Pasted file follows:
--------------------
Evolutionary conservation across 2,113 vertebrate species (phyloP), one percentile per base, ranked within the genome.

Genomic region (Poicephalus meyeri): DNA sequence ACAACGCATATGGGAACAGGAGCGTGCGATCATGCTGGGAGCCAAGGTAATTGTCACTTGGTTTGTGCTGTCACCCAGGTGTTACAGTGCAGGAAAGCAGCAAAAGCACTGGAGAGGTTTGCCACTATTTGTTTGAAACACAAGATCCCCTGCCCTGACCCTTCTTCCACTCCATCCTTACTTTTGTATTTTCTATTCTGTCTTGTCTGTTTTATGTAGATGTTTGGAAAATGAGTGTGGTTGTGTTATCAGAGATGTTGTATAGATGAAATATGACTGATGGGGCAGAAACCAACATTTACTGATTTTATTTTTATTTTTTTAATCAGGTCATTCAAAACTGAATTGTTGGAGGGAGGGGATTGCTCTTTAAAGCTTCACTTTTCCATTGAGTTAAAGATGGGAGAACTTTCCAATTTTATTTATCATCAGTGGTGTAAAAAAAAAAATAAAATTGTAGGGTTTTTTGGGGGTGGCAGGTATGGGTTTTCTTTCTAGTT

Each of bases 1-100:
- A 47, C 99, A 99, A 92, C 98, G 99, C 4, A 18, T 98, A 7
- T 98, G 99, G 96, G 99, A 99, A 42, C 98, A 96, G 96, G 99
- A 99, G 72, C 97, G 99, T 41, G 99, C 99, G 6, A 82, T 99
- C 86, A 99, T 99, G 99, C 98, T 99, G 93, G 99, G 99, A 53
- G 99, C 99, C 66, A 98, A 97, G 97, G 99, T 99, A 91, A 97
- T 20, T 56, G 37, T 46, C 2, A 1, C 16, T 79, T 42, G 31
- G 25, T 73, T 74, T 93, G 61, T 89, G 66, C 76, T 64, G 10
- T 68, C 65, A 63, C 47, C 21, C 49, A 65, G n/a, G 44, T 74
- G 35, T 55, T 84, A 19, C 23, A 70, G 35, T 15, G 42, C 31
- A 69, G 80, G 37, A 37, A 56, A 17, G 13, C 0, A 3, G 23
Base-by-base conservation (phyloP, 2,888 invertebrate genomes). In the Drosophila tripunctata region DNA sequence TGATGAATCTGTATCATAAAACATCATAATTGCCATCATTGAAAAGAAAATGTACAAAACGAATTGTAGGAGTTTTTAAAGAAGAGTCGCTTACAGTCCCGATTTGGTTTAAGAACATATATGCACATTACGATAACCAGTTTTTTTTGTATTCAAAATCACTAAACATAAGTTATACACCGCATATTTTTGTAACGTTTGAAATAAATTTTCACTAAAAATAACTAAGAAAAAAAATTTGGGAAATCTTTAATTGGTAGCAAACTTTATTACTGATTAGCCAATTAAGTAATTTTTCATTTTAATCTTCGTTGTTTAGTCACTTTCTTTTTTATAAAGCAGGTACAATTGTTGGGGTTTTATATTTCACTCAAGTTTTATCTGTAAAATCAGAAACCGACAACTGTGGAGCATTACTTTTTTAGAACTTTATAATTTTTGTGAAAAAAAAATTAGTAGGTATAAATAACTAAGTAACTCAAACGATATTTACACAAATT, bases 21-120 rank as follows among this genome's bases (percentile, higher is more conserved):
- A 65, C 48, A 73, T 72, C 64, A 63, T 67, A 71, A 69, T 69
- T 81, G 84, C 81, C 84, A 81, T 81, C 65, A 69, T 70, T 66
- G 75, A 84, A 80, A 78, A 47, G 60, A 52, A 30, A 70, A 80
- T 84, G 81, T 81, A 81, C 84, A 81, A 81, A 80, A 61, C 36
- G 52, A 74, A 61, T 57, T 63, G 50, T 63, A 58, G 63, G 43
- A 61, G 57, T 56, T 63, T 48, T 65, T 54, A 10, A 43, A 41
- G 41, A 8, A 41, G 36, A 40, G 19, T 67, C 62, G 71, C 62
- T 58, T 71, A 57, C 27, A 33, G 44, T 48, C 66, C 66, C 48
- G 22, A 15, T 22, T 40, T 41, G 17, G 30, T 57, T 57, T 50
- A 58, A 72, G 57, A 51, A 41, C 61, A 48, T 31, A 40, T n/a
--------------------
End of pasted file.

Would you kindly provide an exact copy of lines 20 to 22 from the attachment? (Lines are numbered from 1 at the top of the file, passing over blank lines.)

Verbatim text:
- A 61, G 57, T 56, T 63, T 48, T 65, T 54, A 10, A 43, A 41
- G 41, A 8, A 41, G 36, A 40, G 19, T 67, C 62, G 71, C 62
- T 58, T 71, A 57, C 27, A 33, G 44, T 48, C 66, C 66, C 48